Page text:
Co-Living in later life

We are living longer. Our later lives are more active. We also work longer and the work we do is more diverse and more flexible. We never stop learning and contemplate new roles or careers late into our working lives.

We want to live in the city, with ready access to our friends, to new opportunities, to culture and leisure, to fitness and healthcare. So, what housing typology is appropriate for the new demographic of third-agers, living active, semi-retired lives in urban environments? 

Holding a line between serviced apartments and student accommodation, ‘co-living’ is a relatively new housing typology pairing compact private studio apartments with a wealth of shared common facilities and amenities.  Originally conceived for young professionals to rent, such as The Collective in West London, co-living is now proving its attraction to a wider audience.  And as highlighted in RIBA’s new publication, Age-friendly housing: Future design for older people, could it ‘come of age’ as the ideal urban later living residence?

Here I set out some key lifestyle features that could attract people in later life to live in co-living.


In later life, a smaller residence becomes desirable.  There is less need for a large home to house the kids and entertain daily on a grand scale.  A smaller home is easier and more cost-effective to maintain.

Adaptable Spaces:

Although small, the units are designed like a ship, with great care given to every millimetre of space.  Design of the units is efficient, with a ‘place for everything and everything in its place’ but is not prescriptive or limiting.  The brief for such a compact, efficient space must be to prioritise universality – not a highly bespoke, customised unit like a tailored jacket made for a single individual.  Rather, it must be inclusive and adaptable.  Later living is not a stagnant period, but a time of transition and change, and the living space must be able to adapt with us: as our agenda and schedule changes and as our physical and mobility needs change.


Seamless integration of technology into the residence extends the functionality of the compact spaces, delivering sophisticated and cohesive control of the space.  It also provides connectivity and interface with a wider network outside the home, from on demand deliveries of goods to scheduling of services.  For the ageing population, technology can also provide passive and transparent health and/or care monitoring, without the concern and imposition of visits by a nurse thereby extending the time we can live independently.


In a co-living development, amenities are provided on a communal basis to supplement the private flat – accessible when you need them but not sitting empty and at your responsibility for maintenance and upkeep when unused.  These spaces might range from dining rooms and guest rooms available for private, exclusive use, to shared and common lounges, screening rooms, spa/gym facilities.  This gives the later-life resident access to these more generous spaces (a large dining room for holiday meals or a guest room for visiting grandchildren) without having to maintain them when not in use.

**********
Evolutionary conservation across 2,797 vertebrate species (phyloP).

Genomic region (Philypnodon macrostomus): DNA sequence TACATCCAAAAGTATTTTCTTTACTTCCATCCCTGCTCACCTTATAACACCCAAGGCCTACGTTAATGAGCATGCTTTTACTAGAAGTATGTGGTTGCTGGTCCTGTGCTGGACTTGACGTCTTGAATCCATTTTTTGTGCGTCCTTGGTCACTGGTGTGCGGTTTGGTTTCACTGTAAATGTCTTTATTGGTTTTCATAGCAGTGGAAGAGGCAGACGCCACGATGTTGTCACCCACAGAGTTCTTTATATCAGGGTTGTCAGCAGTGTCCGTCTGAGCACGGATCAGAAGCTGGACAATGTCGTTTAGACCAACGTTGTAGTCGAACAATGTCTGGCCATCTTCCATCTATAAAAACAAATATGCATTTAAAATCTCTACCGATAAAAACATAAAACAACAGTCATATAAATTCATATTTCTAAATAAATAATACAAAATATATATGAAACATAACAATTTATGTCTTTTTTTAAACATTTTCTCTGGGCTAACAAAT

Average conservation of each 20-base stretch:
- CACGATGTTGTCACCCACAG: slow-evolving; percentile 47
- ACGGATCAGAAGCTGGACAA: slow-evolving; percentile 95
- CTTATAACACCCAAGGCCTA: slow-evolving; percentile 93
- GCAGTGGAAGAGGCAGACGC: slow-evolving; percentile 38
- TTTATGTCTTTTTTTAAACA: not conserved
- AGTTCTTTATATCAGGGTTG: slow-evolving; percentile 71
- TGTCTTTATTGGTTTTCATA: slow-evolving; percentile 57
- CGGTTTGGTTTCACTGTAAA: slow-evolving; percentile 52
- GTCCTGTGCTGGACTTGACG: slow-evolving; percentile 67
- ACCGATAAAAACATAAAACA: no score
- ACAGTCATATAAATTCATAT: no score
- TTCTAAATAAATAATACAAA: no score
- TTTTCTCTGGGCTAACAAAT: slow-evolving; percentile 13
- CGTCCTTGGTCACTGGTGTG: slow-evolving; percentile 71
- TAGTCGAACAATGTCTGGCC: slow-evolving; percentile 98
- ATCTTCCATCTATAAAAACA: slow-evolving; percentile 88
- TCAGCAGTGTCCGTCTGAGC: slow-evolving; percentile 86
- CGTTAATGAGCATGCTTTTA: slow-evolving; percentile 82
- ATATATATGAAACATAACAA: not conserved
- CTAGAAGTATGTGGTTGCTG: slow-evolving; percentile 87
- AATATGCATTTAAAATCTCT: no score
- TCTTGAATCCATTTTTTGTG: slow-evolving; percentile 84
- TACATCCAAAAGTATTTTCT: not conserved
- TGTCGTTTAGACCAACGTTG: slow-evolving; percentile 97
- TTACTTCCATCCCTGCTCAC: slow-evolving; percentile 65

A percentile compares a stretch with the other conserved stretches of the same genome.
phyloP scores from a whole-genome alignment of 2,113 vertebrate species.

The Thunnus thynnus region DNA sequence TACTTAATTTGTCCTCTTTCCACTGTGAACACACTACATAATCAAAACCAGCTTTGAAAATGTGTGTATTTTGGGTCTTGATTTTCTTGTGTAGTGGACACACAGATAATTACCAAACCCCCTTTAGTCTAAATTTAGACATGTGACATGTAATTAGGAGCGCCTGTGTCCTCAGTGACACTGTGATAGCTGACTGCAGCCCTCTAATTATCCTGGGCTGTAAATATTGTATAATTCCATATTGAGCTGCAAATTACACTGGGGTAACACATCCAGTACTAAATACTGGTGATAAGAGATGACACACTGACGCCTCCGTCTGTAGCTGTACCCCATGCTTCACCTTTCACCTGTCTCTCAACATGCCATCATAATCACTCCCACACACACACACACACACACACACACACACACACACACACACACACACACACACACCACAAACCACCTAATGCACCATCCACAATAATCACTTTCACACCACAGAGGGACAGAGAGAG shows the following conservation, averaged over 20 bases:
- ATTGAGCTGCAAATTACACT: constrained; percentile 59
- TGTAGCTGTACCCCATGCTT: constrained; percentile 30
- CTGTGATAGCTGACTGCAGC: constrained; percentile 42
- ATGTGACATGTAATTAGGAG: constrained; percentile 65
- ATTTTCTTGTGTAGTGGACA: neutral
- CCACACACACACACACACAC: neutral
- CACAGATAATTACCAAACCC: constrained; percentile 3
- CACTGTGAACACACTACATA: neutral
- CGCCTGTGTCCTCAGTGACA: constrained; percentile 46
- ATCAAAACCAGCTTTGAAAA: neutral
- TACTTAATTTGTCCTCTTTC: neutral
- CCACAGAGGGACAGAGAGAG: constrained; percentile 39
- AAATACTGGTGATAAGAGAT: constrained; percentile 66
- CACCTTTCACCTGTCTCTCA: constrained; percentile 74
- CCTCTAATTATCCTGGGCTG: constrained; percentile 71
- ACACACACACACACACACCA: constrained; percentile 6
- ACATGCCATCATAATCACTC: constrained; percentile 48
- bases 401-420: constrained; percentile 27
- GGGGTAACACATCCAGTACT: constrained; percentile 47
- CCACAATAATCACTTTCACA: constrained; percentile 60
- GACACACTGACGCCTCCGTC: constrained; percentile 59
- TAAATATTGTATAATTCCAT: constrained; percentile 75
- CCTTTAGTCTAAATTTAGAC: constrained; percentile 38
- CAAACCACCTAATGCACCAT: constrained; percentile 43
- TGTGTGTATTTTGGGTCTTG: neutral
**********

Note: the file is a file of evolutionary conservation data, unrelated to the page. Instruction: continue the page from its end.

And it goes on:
This provision of amenities extends beyond physical spaces to include services.  Simplifying expenses and budgeting, an all-inclusive rent covers utilities and service charges.  Bolt-on services could include porterage and concierge for deliveries, cleaning, laundry, etc.  As we age, we will inevitably require medical assistance, and partnerships between the development and healthcare providers can simplify the delivery of health services direct to the home.


Co-living is a communal experience.  With smaller private spaces and shared common spaces, there is a natural inclination to neighbourly interaction and the development of a more supportive community.  This housing typology also appeals to a range of demographics – not just for later living— and so can also create a more diverse, intergenerational community.  The neighbourly interaction combats loneliness, a great risk factor of the ageing, which in turn helps to sustain health and wellbeing in later life.

Urban Living:

Notably, the co-living development is urban by nature.  It is not isolated from the city, but part of the city.  The community-spirited development is not introverted but outward-facing, welcoming and engaging with the wider urban environment.  This may mean inviting the city in by opening ground floor/rooftop communal spaces to the wider public.  Or it may mean extending out into the city by partnering with outside organisations for joint memberships or events.

Our later lives are more active, more social and more connected than ever before. We value experiences, we seek freedom and vitality, and we want to remain creative and continue to lead productive and meaningful lives.  We see a profound cultural shift in how we understand ageing and its extraordinary potentials. It is now time that our housing choices reflect this new reality.


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